Purchase-to-Pay: the strategic lynchpin bridging finance, procurement and the wider business

By Gary Simon, BSc, FCA, FBCS, CITP, Chief Executive of FSN & Leader of the Modern Finance Forum on LinkedIn

For many years, the Purchase-to-Pay (P2P) cycle has been viewed as a transaction-oriented process. Most improvement initiatives focus almost exclusively on automation, enabling straight-through processing of purchase invoices, order matching and payment. But with advances in technology, especially broader integration across cloud-based ERP and procurement systems, P2P is broadening its reach across the enterprise and opening up new vistas of opportunity in support of strategic decision making. It is a view supported by FSN’s 2020 research, “The Future of Analytics in the Finance Function*,” which highlighted the strategic value that P2P could bring to corporate performance management.

Historically, Accounts Payable (AP) automation has been at the heart of P2P capability, enabling right-first-time invoice submission, reduced paper handling and error correction. It has also improved the control environment, for example, ensuring that invoices cannot be paid without an authorized purchase order and that payment matching is complete and accurate. All of this has reduced the opportunity for fraud and error and, when integrated with a modern ERP system, has improved the user experience and raised process efficiency.

But modern finance functions are beginning to see value in P2P well beyond the confines of transaction processing. Smart CFOs know that they can leverage the latent information potential nested in fully automated AP platforms to drive a wide range of more strategic objectives and decisions.

Procurement is a relatively untapped source of rich information which a mature P2P process can support. In the past, procurement has focused on compliance with corporate policy, for example, to ensure that goods and services are only sourced from authorized suppliers and that the nature of spending is aligned with spend policy and limits. But there is a treasure trove of information within procurement that can have a significant impact on strategic issues such as the dependability and diversity of the supply chain, as well as which supplier relationships are strategic and must be cultivated. In a post-COVID era, organizations are only too aware of the need to pay more attention to the supply chain and supplier performance.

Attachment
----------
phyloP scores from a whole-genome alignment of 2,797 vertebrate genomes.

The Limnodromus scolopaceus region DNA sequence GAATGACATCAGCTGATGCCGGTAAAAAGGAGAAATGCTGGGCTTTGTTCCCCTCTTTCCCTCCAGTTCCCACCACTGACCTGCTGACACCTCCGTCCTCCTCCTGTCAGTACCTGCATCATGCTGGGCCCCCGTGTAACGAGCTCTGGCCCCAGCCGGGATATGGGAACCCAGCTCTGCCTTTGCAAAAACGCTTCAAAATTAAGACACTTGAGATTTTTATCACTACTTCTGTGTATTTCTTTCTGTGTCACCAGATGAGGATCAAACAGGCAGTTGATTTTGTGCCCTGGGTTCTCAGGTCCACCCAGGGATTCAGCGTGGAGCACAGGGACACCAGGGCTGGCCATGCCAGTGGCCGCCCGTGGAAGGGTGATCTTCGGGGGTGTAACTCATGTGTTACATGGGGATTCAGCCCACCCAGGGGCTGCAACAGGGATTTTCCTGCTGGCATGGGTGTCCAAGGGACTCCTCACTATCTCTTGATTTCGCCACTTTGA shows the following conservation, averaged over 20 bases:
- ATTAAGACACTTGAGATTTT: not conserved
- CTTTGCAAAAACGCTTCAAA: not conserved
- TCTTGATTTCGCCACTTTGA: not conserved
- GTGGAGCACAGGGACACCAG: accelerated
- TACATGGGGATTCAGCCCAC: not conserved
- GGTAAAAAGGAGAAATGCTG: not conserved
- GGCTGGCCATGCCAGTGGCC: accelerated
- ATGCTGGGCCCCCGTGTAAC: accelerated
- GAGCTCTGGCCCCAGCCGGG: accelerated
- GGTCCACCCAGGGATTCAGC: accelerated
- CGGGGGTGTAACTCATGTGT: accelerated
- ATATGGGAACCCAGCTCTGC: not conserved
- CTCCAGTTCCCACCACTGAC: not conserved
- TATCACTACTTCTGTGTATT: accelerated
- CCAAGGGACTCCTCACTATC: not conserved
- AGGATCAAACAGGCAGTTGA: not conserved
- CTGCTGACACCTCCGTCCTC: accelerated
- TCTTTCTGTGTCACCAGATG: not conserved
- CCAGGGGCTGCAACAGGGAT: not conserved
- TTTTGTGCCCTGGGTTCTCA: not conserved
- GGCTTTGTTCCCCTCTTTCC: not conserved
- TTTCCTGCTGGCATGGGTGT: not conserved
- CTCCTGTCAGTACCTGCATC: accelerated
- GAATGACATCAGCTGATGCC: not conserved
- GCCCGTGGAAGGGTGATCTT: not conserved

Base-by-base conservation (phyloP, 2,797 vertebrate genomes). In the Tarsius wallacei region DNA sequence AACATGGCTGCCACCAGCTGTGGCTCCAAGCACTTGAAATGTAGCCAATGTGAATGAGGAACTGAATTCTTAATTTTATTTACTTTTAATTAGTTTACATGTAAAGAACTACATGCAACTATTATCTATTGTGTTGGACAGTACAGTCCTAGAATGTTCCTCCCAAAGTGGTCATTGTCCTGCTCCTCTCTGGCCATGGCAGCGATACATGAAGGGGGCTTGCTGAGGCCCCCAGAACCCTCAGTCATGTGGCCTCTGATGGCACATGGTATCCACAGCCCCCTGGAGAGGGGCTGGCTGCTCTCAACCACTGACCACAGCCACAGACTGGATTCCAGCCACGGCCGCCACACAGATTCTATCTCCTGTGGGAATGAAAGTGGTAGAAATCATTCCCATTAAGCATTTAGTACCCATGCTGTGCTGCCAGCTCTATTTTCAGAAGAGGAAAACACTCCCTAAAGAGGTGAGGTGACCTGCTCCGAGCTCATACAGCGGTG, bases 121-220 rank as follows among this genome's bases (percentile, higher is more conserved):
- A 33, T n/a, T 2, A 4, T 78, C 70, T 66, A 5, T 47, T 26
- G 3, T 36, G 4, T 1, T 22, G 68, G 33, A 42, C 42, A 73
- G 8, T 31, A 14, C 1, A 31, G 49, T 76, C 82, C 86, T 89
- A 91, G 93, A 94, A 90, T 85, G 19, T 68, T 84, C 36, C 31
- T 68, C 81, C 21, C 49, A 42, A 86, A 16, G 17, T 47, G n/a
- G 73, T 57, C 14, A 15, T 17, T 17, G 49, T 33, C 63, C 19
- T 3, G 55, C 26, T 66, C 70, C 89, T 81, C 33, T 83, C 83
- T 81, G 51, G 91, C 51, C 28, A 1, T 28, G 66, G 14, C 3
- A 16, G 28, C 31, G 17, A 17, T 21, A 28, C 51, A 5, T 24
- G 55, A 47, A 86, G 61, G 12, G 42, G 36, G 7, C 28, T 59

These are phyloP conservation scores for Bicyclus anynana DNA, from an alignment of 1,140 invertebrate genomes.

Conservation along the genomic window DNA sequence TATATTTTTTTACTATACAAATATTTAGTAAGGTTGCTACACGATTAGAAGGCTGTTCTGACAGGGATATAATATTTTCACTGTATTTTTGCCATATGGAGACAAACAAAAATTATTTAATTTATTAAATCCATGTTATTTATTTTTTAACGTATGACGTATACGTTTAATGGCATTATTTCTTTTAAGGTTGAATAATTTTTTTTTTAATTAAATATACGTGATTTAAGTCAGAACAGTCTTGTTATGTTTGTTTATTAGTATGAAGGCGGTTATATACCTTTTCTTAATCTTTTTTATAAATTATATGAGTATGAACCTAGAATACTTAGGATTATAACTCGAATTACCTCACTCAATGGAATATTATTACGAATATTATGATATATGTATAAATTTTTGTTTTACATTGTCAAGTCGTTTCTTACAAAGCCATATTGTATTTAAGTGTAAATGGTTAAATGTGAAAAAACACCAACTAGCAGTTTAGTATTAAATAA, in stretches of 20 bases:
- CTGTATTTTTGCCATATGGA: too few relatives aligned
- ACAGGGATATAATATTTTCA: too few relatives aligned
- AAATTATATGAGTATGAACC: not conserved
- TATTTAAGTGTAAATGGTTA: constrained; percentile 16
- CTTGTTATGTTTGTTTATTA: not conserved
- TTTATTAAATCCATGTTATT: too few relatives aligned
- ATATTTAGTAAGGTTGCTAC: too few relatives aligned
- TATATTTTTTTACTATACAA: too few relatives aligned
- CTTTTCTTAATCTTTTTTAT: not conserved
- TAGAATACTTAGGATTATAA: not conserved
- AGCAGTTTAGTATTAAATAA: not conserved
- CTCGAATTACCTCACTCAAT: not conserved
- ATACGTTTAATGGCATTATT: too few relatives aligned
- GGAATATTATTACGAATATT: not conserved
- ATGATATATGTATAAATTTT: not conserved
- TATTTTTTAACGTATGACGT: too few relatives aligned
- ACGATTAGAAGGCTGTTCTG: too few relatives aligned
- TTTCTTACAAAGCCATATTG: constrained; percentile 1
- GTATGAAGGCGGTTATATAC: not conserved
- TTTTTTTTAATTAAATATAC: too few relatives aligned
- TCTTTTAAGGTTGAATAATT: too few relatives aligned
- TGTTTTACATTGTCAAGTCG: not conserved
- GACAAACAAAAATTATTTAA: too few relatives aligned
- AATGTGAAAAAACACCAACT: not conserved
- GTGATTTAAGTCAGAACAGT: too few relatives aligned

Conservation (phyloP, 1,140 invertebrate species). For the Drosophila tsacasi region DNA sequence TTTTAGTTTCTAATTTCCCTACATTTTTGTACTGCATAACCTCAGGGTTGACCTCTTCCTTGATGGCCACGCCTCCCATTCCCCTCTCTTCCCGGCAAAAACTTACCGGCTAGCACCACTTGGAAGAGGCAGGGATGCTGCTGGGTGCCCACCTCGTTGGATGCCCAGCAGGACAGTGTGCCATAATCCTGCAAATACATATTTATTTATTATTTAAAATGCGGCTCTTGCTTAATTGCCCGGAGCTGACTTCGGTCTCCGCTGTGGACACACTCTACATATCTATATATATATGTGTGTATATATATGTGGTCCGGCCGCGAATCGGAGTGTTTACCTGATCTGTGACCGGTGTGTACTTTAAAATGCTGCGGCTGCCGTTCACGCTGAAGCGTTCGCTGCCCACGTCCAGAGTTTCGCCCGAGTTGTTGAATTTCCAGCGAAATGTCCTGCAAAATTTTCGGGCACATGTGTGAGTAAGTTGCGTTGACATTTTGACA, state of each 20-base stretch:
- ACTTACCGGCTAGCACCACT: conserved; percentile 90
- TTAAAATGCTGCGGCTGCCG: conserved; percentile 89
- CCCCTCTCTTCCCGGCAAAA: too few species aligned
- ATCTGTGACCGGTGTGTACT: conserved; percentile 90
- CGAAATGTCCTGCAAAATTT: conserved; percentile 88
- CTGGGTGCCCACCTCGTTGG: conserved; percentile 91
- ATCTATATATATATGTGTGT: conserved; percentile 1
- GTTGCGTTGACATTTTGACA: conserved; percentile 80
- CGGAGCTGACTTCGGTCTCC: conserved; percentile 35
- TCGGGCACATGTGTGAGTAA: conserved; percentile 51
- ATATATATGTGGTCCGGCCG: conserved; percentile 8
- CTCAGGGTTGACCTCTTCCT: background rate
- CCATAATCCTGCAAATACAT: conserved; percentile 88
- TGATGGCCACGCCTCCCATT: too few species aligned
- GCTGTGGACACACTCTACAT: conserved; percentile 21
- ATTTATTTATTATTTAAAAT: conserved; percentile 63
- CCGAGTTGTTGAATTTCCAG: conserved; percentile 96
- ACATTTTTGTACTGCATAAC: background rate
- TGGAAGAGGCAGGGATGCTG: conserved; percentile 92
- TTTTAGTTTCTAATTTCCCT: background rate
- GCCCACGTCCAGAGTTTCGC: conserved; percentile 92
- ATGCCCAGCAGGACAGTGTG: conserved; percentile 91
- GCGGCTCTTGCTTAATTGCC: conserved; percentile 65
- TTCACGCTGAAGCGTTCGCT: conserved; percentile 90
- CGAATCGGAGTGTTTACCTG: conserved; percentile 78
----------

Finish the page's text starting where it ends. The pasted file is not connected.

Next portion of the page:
Matching supply and predicted sales demand is a perennial challenge and organizations need to be agile and responsive to both sides of the equation.  Procurement data (amounts, deliveries, sources and substitutes) needs to be planned in line with sales forecasts, sometimes over very long periods depending on industry sector. Shortages and delays can have a profound impact on profitability and strategic decision making. Increasingly, integrated business planning (IBP), i.e. the fusion of operational data from, say, procurement and sales order systems with financial plans, is crucial to assessing the robustness of both short-term forecasts and longer-term planning scenarios. It is also vital for managing cash balances and ensuring that suppliers are treated fairly according to stated CSR (Corporate Social Responsibility) policy.

So, it is no exaggeration to say that P2P has the power to bridge Finance, Procurement and the wider business and drive value into every corner. With the capability to coalesces Accounts Payable, ERP and Procurement, it can play a vital role in informing strategy development and ensuring that organizations remain strategically aligned. Modern finance functions that grasp the nettle now will not only be more efficient but also more agile and responsive to market demands.